n Tydskrif vir die Suid-Afrikaanse Reg - Die -reël en die

Volume 2009, Issue 3
  • ISSN : 0257-7747



Een van die geldigheidsvereistes vir 'n kontrak is geoorloofdheid. Skrywers in Suid-Afrika is dit nie met mekaar eens oor die indelings wat gevolg moet word om ongeoorloofdheid te beskryf nie. Wat die Suid-Afrikaanse reg betref, word gewoonlik gesê dat 'n kontrak ongeldig is indien dit in stryd is met 'n wetteregtelike verbod of die gemenereg. Sekere skrywers ondersteun 'n verdere verfyning en verstaan onder gemeenregtelik ongeoorloofde kontrakte daardie afsprake tussen partye wat teen die openbare belang of die goeie sedes is. Indien 'n mens dit nou heel volledig wil stel sodat alle kontrakte wat regtens verbode is in een mandjie gesit word, sou dit nie verkeerd wees om te sê dat 'n kontrak ongeoorloof is indien dit óf deur 'n bepaalde reël van die gemenereg verbied word, ëf deur een of ander wet taboe verklaar is, ëf teen die goeie sedes () is, ëf teen die openbare beleid indruis.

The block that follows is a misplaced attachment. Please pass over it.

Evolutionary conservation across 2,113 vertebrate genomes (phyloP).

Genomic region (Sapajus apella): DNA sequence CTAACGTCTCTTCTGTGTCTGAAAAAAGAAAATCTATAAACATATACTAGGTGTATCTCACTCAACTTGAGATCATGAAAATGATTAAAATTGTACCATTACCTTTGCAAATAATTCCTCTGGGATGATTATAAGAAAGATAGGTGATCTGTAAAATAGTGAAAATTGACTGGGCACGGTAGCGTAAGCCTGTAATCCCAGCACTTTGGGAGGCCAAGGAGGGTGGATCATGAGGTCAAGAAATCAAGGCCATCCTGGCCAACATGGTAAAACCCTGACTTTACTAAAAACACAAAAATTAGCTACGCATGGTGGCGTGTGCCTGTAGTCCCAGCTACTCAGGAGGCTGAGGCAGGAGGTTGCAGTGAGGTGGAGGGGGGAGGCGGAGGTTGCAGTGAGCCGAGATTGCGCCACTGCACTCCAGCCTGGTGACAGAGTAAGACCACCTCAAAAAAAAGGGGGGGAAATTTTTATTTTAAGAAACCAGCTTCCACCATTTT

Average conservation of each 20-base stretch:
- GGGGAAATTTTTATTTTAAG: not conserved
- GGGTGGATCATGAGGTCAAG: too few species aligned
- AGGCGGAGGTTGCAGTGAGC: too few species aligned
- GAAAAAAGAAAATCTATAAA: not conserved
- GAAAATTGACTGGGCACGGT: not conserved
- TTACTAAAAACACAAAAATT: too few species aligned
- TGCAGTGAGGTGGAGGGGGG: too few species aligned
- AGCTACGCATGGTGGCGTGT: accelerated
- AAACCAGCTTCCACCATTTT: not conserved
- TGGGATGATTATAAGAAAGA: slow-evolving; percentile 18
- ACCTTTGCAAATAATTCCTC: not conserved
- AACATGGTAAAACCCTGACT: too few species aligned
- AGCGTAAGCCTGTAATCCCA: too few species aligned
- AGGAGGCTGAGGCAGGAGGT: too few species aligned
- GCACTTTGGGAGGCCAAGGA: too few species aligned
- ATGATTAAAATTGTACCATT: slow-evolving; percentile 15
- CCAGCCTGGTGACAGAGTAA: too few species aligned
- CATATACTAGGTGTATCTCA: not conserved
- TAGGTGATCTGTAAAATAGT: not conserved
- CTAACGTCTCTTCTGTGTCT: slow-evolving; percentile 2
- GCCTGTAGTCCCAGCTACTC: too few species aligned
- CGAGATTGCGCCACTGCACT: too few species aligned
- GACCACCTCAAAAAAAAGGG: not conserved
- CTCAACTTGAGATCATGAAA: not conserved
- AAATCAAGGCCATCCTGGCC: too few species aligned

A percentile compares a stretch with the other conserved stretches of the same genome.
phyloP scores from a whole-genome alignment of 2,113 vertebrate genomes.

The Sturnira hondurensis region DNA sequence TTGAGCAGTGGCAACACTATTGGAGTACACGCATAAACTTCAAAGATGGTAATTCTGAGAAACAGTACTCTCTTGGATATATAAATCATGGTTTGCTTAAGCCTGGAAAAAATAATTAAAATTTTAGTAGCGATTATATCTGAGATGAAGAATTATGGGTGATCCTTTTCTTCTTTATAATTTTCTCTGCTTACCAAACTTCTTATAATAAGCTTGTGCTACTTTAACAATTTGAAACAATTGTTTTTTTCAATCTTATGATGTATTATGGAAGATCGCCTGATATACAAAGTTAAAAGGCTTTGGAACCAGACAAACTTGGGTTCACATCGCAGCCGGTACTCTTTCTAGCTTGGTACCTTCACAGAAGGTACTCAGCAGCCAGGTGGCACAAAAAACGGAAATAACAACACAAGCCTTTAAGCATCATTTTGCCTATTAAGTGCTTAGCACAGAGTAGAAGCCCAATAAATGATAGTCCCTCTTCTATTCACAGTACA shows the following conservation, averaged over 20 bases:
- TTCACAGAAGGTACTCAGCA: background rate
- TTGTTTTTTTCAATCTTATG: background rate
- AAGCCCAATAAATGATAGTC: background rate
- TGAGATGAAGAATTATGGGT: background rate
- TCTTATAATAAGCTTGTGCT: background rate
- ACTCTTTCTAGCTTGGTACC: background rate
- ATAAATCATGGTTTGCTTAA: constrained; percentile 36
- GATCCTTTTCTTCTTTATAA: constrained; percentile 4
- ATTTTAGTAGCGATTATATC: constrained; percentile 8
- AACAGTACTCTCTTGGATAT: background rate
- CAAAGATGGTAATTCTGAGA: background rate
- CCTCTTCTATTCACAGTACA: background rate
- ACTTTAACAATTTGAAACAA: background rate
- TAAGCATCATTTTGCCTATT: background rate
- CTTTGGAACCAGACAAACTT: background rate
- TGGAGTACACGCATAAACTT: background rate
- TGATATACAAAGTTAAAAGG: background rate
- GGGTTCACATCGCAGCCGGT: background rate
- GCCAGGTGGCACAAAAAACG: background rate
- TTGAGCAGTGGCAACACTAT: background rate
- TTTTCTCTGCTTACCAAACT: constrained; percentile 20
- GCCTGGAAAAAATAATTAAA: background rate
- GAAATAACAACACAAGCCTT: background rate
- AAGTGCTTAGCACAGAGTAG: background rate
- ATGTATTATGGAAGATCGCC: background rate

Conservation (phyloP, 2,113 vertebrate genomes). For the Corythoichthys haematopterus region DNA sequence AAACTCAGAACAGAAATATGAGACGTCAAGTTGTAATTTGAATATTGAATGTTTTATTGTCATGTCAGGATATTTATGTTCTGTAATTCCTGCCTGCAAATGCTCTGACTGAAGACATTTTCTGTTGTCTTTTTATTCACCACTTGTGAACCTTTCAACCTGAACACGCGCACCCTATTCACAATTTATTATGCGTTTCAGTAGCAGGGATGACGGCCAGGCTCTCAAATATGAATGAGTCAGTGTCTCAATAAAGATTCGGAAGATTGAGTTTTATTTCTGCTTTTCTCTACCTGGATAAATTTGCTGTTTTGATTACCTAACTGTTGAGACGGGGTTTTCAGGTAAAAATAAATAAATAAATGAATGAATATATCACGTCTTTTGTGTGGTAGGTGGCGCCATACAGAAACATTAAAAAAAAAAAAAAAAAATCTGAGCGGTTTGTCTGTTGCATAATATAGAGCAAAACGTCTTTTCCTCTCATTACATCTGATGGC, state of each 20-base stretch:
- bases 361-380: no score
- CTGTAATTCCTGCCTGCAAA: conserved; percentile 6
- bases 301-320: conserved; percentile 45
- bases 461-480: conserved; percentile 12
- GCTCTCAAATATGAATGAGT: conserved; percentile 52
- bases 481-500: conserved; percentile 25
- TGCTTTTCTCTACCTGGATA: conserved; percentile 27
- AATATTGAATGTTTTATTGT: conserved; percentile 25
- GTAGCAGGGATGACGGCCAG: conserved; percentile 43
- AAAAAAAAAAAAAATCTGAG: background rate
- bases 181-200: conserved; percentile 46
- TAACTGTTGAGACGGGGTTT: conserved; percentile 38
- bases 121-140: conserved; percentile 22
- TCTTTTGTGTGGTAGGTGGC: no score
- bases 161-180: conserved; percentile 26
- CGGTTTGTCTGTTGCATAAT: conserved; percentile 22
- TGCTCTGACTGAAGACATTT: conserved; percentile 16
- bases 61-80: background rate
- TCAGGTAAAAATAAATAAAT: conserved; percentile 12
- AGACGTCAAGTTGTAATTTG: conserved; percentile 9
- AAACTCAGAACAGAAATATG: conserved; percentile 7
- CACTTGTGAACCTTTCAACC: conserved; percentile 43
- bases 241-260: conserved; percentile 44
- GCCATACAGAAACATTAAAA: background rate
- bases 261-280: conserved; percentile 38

This article deals with the impact of the National Credit Act 34 of 2005 on the application of the rule in the case of unlawful credit agreements and unlawful provisions in credit agreements. In order to provide the necessary background a review was undertaken of the application of the rule and its influence on enrichment actions in Belgian, English and South African law. The point of departure in Belgian law is that performance rendered in terms of a void contract, even an unlawful contract, should be returned to the party who performed. A court has a discretion, however, to refuse to make an order for return of the performance if public policy so requires. In English law the rule is, on the face of things, strictly applied but numerous exceptions were made over the years. Writers on English law have pleaded for a more principled approach that would give courts a wider discretion. In South African law the rule is alive and well but exceptions have been made to do simple justice between man and man. The courts are, rightly, of the opinion that it is impossible to work with hard and fast rules. Circumstances differ from case to case and a court has to determine in each case what the dictates of public policy are. The National Credit Act introduced certain harsh rules that may, and will, lead to inequitable results. Certain shortcomings in the act and interpretation problems occasioned by inelegant or downright untidy drafting are pointed out and submissions are made for amendments to sections 89 and 90 of the act.

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